Athletes; Athletic women display a high prevalence of hypothalamic amenorrhea with a negative energy balance as a result of strenuous exercise and low food intake. The female athlete triad of amenorrhea, osteoporosis, and disorder eating is well document; also has been recognize by the American College of Sports Medicine since 1997. When energy intake is lower than require to meet energy demand; energy expenditures are redirect from the reproductive function to the maintenance of vital physiological functions.
Levels of metabolic hormones
In fact, low energy availability in exercising women appears to be the factor that impairs reproductive function and lowers luteinizing hormone (LH) pulse frequency. Thus, alter levels of metabolic hormones may provide cues to the reproductive system about energy status. In negative energy balance; these metabolic hormones communicate with the reproductive hormonal axis to slow or shut down the costly reproductive system. This is manifest by a disruption in reproductive hormone secretion and menstrual disturbances.
The ongoing energy deficit leads to severe menstrual dysfunction; including amenorrhea and oligomenorrhea. A review of more than 100 studies suggests that balancing hormone levels may reverse factors that increase heart disease risk in some female athletes. The review is publish ahead of print in the American Journal of Physiology Heart and Circulatory Physiology. The absence of menstruation (amenorrhea) is not uncommon in female elite athletes particularly in competitors of long-distance running, dance and gymnastics.
Not eating enough to support strenuous exercise and a high activity level leads to a negative energy balance, which in turn causes the brain to stop releasing the hormone GnRH. GnRH prompts the body to release follicle stimulating hormones that make ovulation possible. According to the international team of researchers who conduct the review; so disruption of ovulation may lead to estrogen deficiency, and “the resulting loss of estrogen may affect not only fertility; also but also cardiovascular function.”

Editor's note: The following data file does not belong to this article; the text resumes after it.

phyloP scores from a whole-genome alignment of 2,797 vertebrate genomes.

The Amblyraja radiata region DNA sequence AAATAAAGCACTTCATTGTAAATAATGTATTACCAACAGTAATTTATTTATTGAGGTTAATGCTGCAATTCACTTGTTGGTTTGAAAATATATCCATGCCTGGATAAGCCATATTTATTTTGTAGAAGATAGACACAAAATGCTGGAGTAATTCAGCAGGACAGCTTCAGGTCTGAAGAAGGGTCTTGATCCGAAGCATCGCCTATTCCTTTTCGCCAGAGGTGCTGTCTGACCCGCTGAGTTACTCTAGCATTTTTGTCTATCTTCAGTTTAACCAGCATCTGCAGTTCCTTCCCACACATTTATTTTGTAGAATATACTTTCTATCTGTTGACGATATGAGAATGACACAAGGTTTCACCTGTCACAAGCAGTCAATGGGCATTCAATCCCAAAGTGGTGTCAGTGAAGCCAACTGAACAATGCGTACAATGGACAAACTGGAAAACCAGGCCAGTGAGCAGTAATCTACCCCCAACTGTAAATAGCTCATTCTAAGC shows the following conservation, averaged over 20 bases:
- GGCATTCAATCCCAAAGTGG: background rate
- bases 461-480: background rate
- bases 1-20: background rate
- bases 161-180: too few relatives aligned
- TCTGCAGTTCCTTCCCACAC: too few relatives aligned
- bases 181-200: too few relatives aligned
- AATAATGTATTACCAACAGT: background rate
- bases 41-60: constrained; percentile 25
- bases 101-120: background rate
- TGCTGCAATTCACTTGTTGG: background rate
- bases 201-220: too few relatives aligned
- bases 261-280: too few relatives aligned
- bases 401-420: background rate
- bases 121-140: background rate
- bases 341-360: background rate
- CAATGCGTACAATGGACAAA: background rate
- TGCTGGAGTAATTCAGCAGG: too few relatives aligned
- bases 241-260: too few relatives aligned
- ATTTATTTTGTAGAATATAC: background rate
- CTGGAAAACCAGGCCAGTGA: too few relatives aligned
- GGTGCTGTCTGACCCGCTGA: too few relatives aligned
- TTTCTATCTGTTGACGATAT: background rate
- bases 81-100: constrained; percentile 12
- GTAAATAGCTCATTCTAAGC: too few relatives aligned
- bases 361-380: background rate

Athletes with amenorrhea
When compared to athletes and a sedentary control group of women who menstruate regularly, athletes with amenorrhea had poorer blood vessel function. However, menstrual status improvement is associate with sustained improvement of blood vessel function. Athletes who don’t menstruate typically have higher levels of LDL “bad” cholesterol than those who have a regular cycle.
“Estrogen exerts multiple beneficial effects on the cardiovascular system through multiple pathways,” including the production of fats in the bloodstream, the research team explained. Research in post-menopausal women has show that normalizing estrogen levels may lower LDL levels. These results suggest that boosting estrogen may also help regulate cholesterol levels in young female athletes.
“Future research is required to determine the time course and the best interventions” for restoring hormone levels and energy balance to reverse risk factors in amenorrhoeic athletes, the researchers explained. “Can improvement in hormonal and energy balance reverse cardiovascular risk factors in amenorrhoeic athletes?” is published ahead of print in the American Journal of Physiology Heart and Circulatory Physiology.